14. ^ "Episodes: 12/06/2010". Loose Ends. BBC. 12 June 2010. 
  15. ^ "A very special broadcast for Will Gompertz". BBC News. BBC. 4 August 2010. 
  16. ^ Groves, Nancy (3 August 2009). "The Fitzrovia Radio Hour Presents 'Against All Odds!'". WhatsOnStage.com. 
  17. ^ Cost, Maddy (21 February 2010). "Fitzrovia Radio Hour: Swan at the Globe, London". The Guardian. 
  18. ^ Lukowski, Andrzej (24 February 2010). "Fitzrovia Radio Hour Until Sat March 6, Swan at the Globe, West End". Time Out London. Time Out Group Ltd. Archived from the original on 15 October 2012. 
  19. ^ Hall, Julian (21 June 2010). "The Fitzrovia Radio Hour, The Last Days of Decadence, London: Ripping yarns and jolly japes". The Independent. 
  20. ^ "Review: The Fitzrovia Radio Hour, TakeOver Festival, York Theatre Royal". The Press. 22 March 2011. 
  21. ^ Bloodworth, Adam (9 August 2013). "Five things to check out at Wilderness Festival this weekend". Metro. 
  22. ^ Groves, Nancy (29 May 2009). "Observations: Roaring Forties blow into town". The Independent. 
  23. ^ "Here comes summer: The cultural events of the season". The Independent. 16 April 2010.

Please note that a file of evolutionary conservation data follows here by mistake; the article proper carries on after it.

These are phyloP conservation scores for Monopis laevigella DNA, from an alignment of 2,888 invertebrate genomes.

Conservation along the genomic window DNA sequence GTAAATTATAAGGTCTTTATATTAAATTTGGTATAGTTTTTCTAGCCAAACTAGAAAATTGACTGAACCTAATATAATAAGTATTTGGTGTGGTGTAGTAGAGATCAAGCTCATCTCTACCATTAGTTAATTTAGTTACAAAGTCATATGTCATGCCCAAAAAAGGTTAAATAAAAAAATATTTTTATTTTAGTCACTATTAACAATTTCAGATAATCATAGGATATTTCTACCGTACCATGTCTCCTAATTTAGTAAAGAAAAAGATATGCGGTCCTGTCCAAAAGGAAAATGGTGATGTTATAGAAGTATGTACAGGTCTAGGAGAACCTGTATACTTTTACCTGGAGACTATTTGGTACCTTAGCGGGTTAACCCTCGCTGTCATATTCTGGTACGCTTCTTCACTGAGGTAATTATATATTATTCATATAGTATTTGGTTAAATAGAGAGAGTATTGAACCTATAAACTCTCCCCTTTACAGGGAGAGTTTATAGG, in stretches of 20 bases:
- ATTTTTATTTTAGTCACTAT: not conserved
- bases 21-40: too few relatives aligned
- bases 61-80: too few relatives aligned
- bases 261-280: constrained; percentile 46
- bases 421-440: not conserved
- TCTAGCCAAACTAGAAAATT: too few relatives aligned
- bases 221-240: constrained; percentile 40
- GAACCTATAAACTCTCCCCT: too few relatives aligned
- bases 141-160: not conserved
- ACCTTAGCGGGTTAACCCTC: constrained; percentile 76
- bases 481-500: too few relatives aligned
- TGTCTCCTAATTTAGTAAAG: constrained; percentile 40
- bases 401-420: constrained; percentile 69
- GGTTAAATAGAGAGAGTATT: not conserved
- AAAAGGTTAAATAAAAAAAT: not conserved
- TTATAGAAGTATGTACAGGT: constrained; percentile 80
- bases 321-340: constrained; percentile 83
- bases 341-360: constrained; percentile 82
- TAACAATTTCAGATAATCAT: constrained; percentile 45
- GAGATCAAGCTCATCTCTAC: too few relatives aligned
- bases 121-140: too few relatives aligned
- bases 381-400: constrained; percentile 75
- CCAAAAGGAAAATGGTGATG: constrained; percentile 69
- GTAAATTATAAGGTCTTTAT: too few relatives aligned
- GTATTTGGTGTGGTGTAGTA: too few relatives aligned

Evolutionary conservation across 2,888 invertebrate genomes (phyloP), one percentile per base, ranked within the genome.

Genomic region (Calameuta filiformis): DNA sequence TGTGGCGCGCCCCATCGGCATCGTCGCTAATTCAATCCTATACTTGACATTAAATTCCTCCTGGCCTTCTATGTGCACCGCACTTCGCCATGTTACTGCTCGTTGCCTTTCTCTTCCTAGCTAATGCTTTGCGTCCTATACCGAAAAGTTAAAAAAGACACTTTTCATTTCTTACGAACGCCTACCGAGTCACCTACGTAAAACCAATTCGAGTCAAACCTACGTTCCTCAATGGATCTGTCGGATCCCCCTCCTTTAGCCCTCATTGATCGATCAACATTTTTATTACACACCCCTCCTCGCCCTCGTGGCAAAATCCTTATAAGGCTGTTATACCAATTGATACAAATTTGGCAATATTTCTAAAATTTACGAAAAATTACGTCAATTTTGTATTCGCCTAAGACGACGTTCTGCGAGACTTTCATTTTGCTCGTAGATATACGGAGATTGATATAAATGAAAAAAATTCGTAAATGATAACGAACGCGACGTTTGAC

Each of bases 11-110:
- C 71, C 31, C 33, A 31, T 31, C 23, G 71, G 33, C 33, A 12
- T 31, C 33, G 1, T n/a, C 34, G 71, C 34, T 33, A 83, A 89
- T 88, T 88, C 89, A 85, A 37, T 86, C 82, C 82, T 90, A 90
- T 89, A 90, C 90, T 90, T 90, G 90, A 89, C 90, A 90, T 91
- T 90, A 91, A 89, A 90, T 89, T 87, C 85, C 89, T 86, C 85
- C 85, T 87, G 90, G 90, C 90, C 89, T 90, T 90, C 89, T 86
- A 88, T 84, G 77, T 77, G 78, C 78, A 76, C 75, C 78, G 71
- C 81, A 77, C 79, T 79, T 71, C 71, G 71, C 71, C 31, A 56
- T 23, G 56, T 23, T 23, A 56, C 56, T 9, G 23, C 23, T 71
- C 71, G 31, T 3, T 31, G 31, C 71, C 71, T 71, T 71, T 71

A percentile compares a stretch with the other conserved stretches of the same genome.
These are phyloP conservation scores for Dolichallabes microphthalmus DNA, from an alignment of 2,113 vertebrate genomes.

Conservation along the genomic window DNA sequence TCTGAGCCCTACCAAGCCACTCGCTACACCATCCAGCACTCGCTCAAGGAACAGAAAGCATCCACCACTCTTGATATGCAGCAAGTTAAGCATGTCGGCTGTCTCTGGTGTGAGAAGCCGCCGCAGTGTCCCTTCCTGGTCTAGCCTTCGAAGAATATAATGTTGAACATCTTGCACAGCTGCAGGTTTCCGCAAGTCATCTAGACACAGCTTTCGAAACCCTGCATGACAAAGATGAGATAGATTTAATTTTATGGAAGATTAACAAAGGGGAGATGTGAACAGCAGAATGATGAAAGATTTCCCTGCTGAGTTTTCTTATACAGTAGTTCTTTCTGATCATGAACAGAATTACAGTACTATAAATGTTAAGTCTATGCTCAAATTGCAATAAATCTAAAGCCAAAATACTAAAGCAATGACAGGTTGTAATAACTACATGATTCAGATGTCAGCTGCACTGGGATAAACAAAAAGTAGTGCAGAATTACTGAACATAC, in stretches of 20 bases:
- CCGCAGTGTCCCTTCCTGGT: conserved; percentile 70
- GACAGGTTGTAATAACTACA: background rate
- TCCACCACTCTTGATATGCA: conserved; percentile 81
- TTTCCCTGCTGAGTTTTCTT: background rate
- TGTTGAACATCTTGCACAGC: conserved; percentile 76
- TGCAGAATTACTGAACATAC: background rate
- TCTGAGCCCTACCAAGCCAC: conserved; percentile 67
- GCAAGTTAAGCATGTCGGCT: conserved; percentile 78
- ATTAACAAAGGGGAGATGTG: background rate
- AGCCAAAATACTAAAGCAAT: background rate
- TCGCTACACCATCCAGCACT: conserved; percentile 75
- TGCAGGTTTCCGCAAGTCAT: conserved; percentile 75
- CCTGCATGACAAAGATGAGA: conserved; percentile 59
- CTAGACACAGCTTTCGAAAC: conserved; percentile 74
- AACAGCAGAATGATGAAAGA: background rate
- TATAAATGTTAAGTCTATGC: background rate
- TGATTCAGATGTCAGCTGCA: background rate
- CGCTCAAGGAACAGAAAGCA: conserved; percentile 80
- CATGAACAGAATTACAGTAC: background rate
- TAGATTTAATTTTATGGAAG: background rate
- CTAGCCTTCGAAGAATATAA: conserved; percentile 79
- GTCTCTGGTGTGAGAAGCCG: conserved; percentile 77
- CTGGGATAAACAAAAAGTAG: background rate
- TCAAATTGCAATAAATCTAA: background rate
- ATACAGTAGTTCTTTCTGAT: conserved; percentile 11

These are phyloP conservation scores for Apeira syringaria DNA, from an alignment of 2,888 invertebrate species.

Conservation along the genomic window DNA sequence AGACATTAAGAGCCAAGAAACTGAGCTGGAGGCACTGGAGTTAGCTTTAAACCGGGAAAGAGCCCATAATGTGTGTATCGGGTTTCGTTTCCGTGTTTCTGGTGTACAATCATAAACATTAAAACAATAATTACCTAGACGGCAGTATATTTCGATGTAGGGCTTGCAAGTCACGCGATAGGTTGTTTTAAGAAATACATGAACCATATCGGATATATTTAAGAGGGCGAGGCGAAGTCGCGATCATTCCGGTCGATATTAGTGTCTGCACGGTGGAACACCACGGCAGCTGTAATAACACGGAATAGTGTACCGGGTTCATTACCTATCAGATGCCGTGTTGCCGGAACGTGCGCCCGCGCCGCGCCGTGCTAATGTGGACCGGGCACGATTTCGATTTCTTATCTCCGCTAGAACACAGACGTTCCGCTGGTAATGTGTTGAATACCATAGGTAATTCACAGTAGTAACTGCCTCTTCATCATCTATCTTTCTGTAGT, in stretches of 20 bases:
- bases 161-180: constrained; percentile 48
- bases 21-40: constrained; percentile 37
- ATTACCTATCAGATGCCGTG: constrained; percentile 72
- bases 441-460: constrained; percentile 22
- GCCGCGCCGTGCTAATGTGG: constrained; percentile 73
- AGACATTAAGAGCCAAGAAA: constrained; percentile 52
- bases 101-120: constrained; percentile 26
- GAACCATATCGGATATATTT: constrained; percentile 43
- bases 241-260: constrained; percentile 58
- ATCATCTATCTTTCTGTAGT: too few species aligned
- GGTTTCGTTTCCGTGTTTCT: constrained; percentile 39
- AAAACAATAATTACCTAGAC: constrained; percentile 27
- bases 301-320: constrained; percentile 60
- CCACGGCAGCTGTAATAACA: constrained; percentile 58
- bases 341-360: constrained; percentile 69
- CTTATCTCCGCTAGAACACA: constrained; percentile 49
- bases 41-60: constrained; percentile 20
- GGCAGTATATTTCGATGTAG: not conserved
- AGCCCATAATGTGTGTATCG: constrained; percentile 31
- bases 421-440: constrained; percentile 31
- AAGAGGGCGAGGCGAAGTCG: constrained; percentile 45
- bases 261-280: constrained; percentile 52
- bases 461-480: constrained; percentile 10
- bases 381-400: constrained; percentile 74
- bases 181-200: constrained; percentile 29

24. ^ "On the agenda: Fitzrovia Radio Hour; Akala; Ane Lan's Dream Chamber; Oakley; Gelupo; Garden Party to Make a Difference". The Independent on Sunday. 25 July 2010. 
  25. ^ "Ten ways to retro-socialise". The Daily Telegraph. 20 August 2009. Archived from the original on 3 February 2011. 
  26. ^ "Retro treats for returning expats". The Telegraph. 9 July 2010. 
  27. ^ Spencer, Charles (14 January 2011). "Barbershopera/The Fitzrovia Radio Hour, Trafalgar Studios, review". The Daily Telegraph. 
  28. ^ Shuttleworth, Ian (14 January 2011). "Barbershopera: Apocalypse No!; The Fitzrovia Radio Hour, Trafalgar Studio 2". Financial Times. 
  29. ^ Hurford, Stu (14 January 2011). "STAGE: The Fitzrovia Radio Hour". Pink Paper. Archived from the original on 13 July 2012. 
  30. ^ Matthewman, Scott (28 January 2010). "January 28: Roger Rees, Carl Barat and reviving Las Vegas". The Stage. 
  31. ^ Martin, Dominic (5 July 2010). "Deeds of Desire! Deeds of Despair!". The Stage. 
  32. ^ Martin, Dominic (12 July 2010). "Rendezvous… with Fear!". The Stage. 
  33. ^ "Unknown title (dead link)". Stylist: 14. 17 June 2010. [dead link]
  34. ^ "What to do in London - This weekend's hottest events". London Evening Standard. 25 June 2010. 
  35. ^ "Tom Mallaburn On Taking a 1940s Show to the 2010 Edinburgh Fringe". WhatsOnStage.com. 1 August 2010.